The Clava Cairns are a regional type of cairn found in N.E. Scotland, covering an area around Inverness, the Black Isle and along the Spey Valley. They get their name from the Bronze-Age cemetery at Balnuaran of Clava, where the best examples are found.
Unlike the much earlier Neolithic chambered cairns, the Clava cairns were built around 4000 years ago in the Bronze Age and were erected more as places of ritual than tombs for the dead.
The typical design was a round cairn surrounded by kerbstones and a passage leading into a round chamber in the centre. This was then surrounded by a stone circle and other standing stones.
They tended to be built in areas of fertile land and consequently many have had their stones removed and used to build dykes and farm buildings. Often all that is left are a few large stones from the cairn or the remnants of the stone circle that surrounded it, but fortunately, the cairns at Balnuaran of Clava and at Corrimony in Glen Affric are still more or less intact. Both these places are well worth a visit, not just because they are the best examples of Clava Cairns but Balnuaran of Clava, in particular, really does have a special ambience. It is no coincidence that it was the inspiration for Craigh na Dun in Diana Gabaldon’s Outlander books.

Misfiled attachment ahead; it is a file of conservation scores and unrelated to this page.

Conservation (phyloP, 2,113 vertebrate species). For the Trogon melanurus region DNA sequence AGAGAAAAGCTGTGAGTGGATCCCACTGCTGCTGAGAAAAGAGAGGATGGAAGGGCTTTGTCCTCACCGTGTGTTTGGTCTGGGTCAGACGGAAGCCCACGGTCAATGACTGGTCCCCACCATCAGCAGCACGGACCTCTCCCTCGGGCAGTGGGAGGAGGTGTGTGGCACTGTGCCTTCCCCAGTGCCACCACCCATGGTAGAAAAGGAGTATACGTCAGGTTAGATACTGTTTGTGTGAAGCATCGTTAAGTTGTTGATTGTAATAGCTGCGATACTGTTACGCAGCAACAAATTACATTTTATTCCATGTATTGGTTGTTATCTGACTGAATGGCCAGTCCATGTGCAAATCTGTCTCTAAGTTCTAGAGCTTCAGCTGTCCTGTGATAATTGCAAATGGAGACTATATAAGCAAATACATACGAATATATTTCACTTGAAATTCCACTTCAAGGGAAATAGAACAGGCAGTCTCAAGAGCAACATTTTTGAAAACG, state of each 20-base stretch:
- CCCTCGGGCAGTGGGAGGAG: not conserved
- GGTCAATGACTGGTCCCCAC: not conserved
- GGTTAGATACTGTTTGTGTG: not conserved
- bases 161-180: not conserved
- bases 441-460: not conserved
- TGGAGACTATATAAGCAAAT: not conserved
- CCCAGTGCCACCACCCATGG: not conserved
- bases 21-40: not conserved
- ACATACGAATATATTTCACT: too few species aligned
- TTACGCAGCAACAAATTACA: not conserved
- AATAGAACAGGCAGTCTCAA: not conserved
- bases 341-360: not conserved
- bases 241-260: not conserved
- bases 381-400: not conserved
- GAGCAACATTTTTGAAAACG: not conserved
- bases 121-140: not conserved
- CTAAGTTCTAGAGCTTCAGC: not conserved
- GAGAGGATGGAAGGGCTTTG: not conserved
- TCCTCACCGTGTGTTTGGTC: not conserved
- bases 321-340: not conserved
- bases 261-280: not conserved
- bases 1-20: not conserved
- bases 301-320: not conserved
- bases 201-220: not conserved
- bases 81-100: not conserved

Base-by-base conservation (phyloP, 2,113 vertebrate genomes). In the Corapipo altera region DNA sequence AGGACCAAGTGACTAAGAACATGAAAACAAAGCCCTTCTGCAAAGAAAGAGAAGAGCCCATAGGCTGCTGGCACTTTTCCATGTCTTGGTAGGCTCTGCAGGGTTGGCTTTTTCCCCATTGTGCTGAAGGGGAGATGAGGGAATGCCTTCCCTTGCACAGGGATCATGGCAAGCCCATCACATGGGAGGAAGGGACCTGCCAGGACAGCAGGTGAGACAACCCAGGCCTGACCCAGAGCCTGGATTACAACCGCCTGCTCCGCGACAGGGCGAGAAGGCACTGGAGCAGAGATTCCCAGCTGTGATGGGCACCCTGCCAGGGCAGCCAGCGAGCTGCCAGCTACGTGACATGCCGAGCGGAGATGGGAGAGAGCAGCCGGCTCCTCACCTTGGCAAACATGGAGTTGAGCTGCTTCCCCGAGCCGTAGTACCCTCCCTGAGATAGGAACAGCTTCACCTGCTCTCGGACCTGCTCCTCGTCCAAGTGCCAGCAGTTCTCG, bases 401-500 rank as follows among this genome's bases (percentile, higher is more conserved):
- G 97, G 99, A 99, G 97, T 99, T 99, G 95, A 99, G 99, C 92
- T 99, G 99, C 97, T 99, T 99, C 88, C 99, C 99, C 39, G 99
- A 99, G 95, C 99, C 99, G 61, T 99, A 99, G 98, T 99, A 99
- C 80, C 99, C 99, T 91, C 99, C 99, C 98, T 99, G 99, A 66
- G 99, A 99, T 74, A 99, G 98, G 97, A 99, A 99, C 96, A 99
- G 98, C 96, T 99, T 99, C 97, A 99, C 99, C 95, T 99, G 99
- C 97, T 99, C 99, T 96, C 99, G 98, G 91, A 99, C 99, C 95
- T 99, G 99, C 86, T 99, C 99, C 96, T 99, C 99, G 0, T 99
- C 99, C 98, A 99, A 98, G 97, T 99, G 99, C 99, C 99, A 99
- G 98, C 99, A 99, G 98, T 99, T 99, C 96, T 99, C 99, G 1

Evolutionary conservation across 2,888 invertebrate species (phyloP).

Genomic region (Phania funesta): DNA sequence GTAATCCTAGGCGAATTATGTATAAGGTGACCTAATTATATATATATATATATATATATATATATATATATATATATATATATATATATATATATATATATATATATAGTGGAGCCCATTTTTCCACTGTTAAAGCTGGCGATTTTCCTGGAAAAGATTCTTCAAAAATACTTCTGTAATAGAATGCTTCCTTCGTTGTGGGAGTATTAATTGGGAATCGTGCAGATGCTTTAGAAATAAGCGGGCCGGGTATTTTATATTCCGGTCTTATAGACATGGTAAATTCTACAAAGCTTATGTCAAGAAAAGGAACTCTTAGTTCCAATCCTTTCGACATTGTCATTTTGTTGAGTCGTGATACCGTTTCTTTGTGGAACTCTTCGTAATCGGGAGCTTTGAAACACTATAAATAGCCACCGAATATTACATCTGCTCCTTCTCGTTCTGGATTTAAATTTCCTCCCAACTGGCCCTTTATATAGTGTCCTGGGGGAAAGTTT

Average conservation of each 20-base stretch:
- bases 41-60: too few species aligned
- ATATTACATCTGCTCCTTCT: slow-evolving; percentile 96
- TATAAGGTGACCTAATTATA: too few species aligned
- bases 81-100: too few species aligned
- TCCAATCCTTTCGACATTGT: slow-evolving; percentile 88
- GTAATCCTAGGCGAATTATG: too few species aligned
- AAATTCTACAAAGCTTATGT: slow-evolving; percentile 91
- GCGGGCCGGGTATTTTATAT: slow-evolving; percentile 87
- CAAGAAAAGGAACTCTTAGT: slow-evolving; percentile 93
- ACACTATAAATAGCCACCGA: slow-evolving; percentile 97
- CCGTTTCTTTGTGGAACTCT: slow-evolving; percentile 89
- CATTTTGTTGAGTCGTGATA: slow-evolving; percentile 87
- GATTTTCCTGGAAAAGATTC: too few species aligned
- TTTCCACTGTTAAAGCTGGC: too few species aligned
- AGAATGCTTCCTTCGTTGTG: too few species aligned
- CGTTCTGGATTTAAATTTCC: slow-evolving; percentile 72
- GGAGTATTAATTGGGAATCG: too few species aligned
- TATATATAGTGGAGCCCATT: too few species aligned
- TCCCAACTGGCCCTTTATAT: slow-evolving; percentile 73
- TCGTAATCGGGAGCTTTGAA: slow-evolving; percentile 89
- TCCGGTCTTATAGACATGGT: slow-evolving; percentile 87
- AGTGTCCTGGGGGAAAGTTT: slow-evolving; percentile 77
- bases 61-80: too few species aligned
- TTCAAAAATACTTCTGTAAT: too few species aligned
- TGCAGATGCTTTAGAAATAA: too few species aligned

Balnuaran of Clava
Situated down a country road in the Nairn valley near Inverness, the Bronze-Age cemetery is surrounded by trees planted by the Victorians, which only adds to the sacred atmosphere of this enchanting place. On an autumn day the whole site, including the chambers of the cairns, is carpeted in golden and red fallen leaves, making a lovely contrast with the worn grey stones.
The cemetery consists of three burial cairns in a row, each surrounded by a stone circle and other standing stones. The outer two are passage graves with a passageway leading into the central chamber but the middle one is a doughnut shaped ring cairn without a passage into the inner chamber – possibly used as a funerary pyre.
The two passage cairns are aligned to the south west, so that the setting sun shines down the passage when it’s the winter solstice and this is another typical feature of the Clava type cairns.
There are several cup-marked stones and this one has
been used as a kerb stone.